KRISTEN: And we brought Idina (Menzel) to a new place.We were really excited about bringing her head voice in because we had only really heard her belts in the last one.But for her to sort of vulnerably...(she sings) 'are you someone out there, who’s a little bit like me' --I'm so hoarse right now, Idina does it better!But she was like, 'do you really want this tone?' And we were like, 'yeah, we want to hear the soft underbelly of Elsa…'

ROBERT: It's a romantic yearning -it's almost like Snow White.

You also have Jonathan Groff, who's one of, I think, the best singing actors alive.Can you speak to working with him?

ROBERT: Yeah, we felt very chagrined for not really giving him anything to do in the first movie!

KRISTEN: We had written something for him (in the first film), but it was too late and he was rushing a dying girl down a mountain.I had written a little ballad for him to sort of stop and realize that he feels something for her.But there was no time for him to just stop and sing it cause she was going to die!So, um, it got cut.

ROBERT: When we're startingFrozen 2, that was the one thing everybody agreed on: Kristoff will get a big moment!

KRISTEN: We will write it forFrozen 2!And Jonathan Groff WILL sing in this movie!

ROBERT: You know, we wrote him that song, “Get This Right” which is on the DVD extras because it got cut and when it did get cut, he was like, 'I get it, you guys, I know…just…it's fine.' And we were like, no, Jonathan, we're going to write you another one!

KRISTEN: So we looked at Kristoff’s arc very carefully with the story team and realized we could have a lot of fun with failed proposals all the way through, almost like inA Fish called Wandakind of way with the dying animals.And then it would culminate in actually a real moment where Kristoff, who was like a Marlboro Man, finally gets to feel what he feels, and his feelings are real.What better way to do that than to have a giant 80s ballad where he's singing big and huge and then with 18 versions of himself as the reindeer.We're making up for it by giving you 19 different versions of Jonathan Groff in one check!

One final question -- The Oscars.Both of your speeches were so ebullient and people love you guys What's that feeling when they call your name and you’re in front of 70 million people?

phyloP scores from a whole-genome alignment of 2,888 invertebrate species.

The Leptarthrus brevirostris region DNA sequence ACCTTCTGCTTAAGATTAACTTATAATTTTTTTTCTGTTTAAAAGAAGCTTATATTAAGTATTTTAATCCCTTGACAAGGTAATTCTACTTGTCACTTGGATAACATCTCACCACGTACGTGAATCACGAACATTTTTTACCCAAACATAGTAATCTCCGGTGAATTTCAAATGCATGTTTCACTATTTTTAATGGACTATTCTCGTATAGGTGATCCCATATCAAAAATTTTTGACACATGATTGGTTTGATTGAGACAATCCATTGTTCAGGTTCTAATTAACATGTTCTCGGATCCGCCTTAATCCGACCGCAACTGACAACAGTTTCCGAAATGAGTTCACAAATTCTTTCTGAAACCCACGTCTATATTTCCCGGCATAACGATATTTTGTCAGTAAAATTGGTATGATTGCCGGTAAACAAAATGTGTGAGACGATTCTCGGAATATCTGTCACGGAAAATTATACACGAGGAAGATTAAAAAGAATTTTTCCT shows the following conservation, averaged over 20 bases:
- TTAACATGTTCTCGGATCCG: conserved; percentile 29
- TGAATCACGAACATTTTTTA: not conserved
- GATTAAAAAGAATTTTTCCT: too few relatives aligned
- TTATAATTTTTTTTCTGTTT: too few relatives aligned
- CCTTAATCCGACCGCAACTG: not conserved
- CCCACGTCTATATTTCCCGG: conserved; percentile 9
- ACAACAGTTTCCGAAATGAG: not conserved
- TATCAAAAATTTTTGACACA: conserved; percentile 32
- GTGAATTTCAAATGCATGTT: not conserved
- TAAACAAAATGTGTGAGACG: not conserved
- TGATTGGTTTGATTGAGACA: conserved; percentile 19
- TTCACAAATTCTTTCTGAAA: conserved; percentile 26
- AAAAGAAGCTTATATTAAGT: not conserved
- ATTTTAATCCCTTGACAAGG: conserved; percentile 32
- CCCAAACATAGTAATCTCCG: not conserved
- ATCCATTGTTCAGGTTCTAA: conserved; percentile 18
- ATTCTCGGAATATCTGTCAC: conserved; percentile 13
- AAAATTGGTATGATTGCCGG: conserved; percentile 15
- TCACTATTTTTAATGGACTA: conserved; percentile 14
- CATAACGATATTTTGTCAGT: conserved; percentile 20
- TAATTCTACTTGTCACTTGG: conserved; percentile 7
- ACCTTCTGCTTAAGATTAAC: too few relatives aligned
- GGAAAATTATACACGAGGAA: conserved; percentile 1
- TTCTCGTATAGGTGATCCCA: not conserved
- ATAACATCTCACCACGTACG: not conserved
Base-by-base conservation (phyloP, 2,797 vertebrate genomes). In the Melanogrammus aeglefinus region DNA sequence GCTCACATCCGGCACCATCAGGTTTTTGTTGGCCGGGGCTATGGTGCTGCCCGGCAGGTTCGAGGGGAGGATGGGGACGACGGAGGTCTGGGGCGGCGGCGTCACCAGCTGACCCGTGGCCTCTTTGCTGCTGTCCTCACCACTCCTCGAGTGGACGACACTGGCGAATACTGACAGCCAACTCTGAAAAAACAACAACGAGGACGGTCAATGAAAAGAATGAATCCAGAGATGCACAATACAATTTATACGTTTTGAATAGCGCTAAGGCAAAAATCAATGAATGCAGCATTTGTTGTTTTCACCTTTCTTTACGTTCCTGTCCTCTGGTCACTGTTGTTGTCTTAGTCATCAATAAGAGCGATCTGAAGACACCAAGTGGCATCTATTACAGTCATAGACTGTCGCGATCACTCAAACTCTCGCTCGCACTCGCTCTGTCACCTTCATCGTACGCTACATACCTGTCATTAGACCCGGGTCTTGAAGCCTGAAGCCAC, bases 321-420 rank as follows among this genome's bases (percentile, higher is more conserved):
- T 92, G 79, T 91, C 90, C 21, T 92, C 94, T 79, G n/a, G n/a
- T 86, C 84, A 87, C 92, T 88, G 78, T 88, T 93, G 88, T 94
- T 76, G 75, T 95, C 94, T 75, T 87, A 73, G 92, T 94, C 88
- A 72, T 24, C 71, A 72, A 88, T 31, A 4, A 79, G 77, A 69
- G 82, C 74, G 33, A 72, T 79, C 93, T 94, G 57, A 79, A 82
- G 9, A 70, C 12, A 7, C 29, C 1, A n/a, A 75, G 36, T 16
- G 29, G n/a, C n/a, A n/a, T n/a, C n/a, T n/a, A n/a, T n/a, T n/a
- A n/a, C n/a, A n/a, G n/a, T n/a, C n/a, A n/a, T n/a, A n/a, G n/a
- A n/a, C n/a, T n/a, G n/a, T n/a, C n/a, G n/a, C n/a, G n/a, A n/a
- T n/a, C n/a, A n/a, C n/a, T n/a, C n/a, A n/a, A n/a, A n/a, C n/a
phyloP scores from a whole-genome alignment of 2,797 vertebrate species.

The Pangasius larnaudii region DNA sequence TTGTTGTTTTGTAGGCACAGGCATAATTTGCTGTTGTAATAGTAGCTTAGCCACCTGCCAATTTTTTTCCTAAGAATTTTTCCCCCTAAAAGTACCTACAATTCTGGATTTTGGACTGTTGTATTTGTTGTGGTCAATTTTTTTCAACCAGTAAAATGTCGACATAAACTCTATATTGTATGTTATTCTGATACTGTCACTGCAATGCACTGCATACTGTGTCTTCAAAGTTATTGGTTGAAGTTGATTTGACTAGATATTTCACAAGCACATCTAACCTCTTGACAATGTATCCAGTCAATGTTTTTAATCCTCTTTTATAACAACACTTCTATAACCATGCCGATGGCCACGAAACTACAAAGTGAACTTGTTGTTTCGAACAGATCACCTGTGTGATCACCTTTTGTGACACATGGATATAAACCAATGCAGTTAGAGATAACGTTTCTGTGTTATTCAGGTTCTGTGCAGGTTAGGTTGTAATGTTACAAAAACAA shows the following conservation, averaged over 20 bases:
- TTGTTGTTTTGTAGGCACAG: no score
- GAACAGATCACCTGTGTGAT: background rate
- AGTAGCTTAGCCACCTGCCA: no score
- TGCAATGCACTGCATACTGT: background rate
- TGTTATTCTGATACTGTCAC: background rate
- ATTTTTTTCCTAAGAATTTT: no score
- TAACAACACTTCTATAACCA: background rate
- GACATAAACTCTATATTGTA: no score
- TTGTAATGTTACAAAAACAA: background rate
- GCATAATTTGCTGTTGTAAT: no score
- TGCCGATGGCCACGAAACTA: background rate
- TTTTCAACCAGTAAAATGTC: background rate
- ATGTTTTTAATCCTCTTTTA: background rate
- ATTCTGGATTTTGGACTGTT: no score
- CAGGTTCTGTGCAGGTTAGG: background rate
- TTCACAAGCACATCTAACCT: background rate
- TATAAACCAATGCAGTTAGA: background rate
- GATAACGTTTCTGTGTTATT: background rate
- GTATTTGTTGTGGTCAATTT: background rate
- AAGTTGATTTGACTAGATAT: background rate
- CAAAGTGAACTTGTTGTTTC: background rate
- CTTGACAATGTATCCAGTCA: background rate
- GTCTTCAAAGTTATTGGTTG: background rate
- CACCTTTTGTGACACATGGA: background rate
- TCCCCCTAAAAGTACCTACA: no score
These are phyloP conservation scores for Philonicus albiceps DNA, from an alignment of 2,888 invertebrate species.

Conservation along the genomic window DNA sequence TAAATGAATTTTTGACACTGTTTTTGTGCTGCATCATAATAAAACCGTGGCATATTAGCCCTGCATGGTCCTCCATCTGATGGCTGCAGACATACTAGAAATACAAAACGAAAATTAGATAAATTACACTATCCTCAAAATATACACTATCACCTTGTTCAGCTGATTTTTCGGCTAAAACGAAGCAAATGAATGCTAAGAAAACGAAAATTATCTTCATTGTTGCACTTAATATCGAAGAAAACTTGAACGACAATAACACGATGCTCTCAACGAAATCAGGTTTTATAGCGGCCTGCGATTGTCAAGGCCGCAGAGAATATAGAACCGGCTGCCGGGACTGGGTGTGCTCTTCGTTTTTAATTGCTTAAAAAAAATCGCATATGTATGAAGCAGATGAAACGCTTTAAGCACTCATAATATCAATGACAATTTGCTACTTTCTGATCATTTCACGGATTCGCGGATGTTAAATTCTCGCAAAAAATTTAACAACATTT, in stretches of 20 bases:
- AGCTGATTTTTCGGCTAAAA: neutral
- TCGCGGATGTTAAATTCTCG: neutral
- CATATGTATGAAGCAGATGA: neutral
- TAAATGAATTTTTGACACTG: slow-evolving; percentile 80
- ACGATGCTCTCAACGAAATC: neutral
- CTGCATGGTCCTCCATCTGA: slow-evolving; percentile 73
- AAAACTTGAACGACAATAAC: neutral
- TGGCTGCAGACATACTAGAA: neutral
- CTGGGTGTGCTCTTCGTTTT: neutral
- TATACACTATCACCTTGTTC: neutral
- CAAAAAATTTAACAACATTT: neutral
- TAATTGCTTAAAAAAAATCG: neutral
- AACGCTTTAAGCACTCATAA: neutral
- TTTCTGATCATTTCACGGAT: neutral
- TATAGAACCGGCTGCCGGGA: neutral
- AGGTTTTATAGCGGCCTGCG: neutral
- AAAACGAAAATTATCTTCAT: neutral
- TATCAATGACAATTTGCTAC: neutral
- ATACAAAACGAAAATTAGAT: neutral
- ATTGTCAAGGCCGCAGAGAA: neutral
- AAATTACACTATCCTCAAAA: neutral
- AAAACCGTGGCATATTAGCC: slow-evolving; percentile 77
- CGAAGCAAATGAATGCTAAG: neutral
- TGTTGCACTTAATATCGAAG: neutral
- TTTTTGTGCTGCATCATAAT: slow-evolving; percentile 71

KRISTEN: Luckily you can't feel anything in that moment.At least that's what happens to me.Which is why I always try to prepare a speech, because I'm not thinking at that moment.

ROBERT: It’s fight or flight!另外,你知道,结了婚,得到上升 there and accept an Oscar.It's almost like having another wedding, you know?It's a huge celebration of your partnership and I loved that, just because it felt like we just keep getting to have weddings!

KRISTEN: Yeah, it feels a little bit like a wedding.I'm dressed up and I'm wearing just as many foundation garments!

more on Frozen 2|more interviews




Aw, I wish it was asked if they had any say in which song Disney was going to campaign for because seriously "Show Yourself" >>> "Into the Unknown" and was even more visually captivating.Also...Disney's decision to just campaign one song from their musical films is understandable but ugh so detestable.

2020年1月30日| Unregistered CommenterRyan T.

Lost in The Woods sounds perfectly like those bad 1970s balads.Including the character's gestures in the vídeo.By the way, Frozen 1 and 2 could be 1970s bad animation if computers existed in the 1970s.

2020年1月31日| Unregistered CommenterSe_bas_tian

Still much prefer Brendon Urie's joyous end credits version of "Into the Unknown" to Menzel's.

2020年1月31日| Unregistered CommenterWorking stiff

What a huge get for an interview!Congrats!

Any chance the full, uncondensed interview talked Broadway at all?I still can’t believe how young they are — Avenue Q was like 17 years ago now.

2020年2月1日| Unregistered CommenterJames from Ames